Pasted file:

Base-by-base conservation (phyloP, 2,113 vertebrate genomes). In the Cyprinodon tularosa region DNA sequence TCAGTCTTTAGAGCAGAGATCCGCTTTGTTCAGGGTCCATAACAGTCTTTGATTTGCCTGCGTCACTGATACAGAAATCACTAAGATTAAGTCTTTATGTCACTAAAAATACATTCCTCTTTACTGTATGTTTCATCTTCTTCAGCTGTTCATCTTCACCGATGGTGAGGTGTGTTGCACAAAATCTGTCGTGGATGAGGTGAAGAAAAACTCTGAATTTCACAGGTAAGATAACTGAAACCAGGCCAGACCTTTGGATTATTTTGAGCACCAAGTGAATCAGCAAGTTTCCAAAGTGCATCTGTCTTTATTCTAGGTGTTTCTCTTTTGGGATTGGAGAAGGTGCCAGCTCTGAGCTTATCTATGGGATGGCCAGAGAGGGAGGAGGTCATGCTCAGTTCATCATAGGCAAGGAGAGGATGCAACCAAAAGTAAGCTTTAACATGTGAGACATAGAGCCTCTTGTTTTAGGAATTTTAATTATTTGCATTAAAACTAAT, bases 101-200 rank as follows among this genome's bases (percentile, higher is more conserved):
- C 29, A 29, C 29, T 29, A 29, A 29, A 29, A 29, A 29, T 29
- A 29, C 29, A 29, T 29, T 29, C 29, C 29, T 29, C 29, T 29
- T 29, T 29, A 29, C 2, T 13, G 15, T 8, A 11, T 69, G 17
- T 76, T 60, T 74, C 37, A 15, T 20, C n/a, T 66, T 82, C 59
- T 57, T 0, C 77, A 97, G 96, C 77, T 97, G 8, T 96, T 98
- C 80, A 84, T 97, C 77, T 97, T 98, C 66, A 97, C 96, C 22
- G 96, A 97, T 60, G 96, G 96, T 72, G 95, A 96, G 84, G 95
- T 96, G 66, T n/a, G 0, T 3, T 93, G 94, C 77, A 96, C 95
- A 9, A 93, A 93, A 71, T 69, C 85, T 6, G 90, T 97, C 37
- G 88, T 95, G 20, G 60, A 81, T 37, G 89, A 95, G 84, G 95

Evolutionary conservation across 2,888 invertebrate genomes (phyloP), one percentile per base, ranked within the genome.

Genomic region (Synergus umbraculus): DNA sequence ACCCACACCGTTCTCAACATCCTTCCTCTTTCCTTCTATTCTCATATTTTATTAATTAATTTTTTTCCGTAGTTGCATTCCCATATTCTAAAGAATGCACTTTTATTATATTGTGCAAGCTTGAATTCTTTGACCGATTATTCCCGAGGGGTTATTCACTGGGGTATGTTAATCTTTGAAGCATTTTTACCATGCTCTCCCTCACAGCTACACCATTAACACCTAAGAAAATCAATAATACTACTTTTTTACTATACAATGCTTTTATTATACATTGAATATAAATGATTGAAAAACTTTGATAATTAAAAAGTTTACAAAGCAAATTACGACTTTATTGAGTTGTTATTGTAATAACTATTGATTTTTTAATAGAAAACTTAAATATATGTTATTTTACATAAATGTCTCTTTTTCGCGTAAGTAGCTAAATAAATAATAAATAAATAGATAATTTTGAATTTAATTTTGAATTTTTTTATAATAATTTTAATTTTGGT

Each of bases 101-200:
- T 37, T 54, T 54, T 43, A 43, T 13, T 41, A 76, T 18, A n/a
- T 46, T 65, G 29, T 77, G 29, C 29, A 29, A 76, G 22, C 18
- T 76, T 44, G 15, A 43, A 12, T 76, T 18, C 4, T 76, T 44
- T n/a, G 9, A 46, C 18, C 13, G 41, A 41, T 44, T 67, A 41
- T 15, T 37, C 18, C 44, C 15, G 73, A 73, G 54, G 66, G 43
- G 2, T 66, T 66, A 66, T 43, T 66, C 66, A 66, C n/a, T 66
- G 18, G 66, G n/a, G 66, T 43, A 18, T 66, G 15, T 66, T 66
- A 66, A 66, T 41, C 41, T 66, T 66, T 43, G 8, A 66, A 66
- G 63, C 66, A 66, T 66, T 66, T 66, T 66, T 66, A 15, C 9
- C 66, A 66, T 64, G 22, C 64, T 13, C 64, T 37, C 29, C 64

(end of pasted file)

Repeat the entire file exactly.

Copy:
Base-by-base conservation (phyloP, 2,113 vertebrate genomes). In the Cyprinodon tularosa region DNA sequence TCAGTCTTTAGAGCAGAGATCCGCTTTGTTCAGGGTCCATAACAGTCTTTGATTTGCCTGCGTCACTGATACAGAAATCACTAAGATTAAGTCTTTATGTCACTAAAAATACATTCCTCTTTACTGTATGTTTCATCTTCTTCAGCTGTTCATCTTCACCGATGGTGAGGTGTGTTGCACAAAATCTGTCGTGGATGAGGTGAAGAAAAACTCTGAATTTCACAGGTAAGATAACTGAAACCAGGCCAGACCTTTGGATTATTTTGAGCACCAAGTGAATCAGCAAGTTTCCAAAGTGCATCTGTCTTTATTCTAGGTGTTTCTCTTTTGGGATTGGAGAAGGTGCCAGCTCTGAGCTTATCTATGGGATGGCCAGAGAGGGAGGAGGTCATGCTCAGTTCATCATAGGCAAGGAGAGGATGCAACCAAAAGTAAGCTTTAACATGTGAGACATAGAGCCTCTTGTTTTAGGAATTTTAATTATTTGCATTAAAACTAAT, bases 101-200 rank as follows among this genome's bases (percentile, higher is more conserved):
- C 29, A 29, C 29, T 29, A 29, A 29, A 29, A 29, A 29, T 29
- A 29, C 29, A 29, T 29, T 29, C 29, C 29, T 29, C 29, T 29
- T 29, T 29, A 29, C 2, T 13, G 15, T 8, A 11, T 69, G 17
- T 76, T 60, T 74, C 37, A 15, T 20, C n/a, T 66, T 82, C 59
- T 57, T 0, C 77, A 97, G 96, C 77, T 97, G 8, T 96, T 98
- C 80, A 84, T 97, C 77, T 97, T 98, C 66, A 97, C 96, C 22
- G 96, A 97, T 60, G 96, G 96, T 72, G 95, A 96, G 84, G 95
- T 96, G 66, T n/a, G 0, T 3, T 93, G 94, C 77, A 96, C 95
- A 9, A 93, A 93, A 71, T 69, C 85, T 6, G 90, T 97, C 37
- G 88, T 95, G 20, G 60, A 81, T 37, G 89, A 95, G 84, G 95

Evolutionary conservation across 2,888 invertebrate genomes (phyloP), one percentile per base, ranked within the genome.

Genomic region (Synergus umbraculus): DNA sequence ACCCACACCGTTCTCAACATCCTTCCTCTTTCCTTCTATTCTCATATTTTATTAATTAATTTTTTTCCGTAGTTGCATTCCCATATTCTAAAGAATGCACTTTTATTATATTGTGCAAGCTTGAATTCTTTGACCGATTATTCCCGAGGGGTTATTCACTGGGGTATGTTAATCTTTGAAGCATTTTTACCATGCTCTCCCTCACAGCTACACCATTAACACCTAAGAAAATCAATAATACTACTTTTTTACTATACAATGCTTTTATTATACATTGAATATAAATGATTGAAAAACTTTGATAATTAAAAAGTTTACAAAGCAAATTACGACTTTATTGAGTTGTTATTGTAATAACTATTGATTTTTTAATAGAAAACTTAAATATATGTTATTTTACATAAATGTCTCTTTTTCGCGTAAGTAGCTAAATAAATAATAAATAAATAGATAATTTTGAATTTAATTTTGAATTTTTTTATAATAATTTTAATTTTGGT

Each of bases 101-200:
- T 37, T 54, T 54, T 43, A 43, T 13, T 41, A 76, T 18, A n/a
- T 46, T 65, G 29, T 77, G 29, C 29, A 29, A 76, G 22, C 18
- T 76, T 44, G 15, A 43, A 12, T 76, T 18, C 4, T 76, T 44
- T n/a, G 9, A 46, C 18, C 13, G 41, A 41, T 44, T 67, A 41
- T 15, T 37, C 18, C 44, C 15, G 73, A 73, G 54, G 66, G 43
- G 2, T 66, T 66, A 66, T 43, T 66, C 66, A 66, C n/a, T 66
- G 18, G 66, G n/a, G 66, T 43, A 18, T 66, G 15, T 66, T 66
- A 66, A 66, T 41, C 41, T 66, T 66, T 43, G 8, A 66, A 66
- G 63, C 66, A 66, T 66, T 66, T 66, T 66, T 66, A 15, C 9
- C 66, A 66, T 64, G 22, C 64, T 13, C 64, T 37, C 29, C 64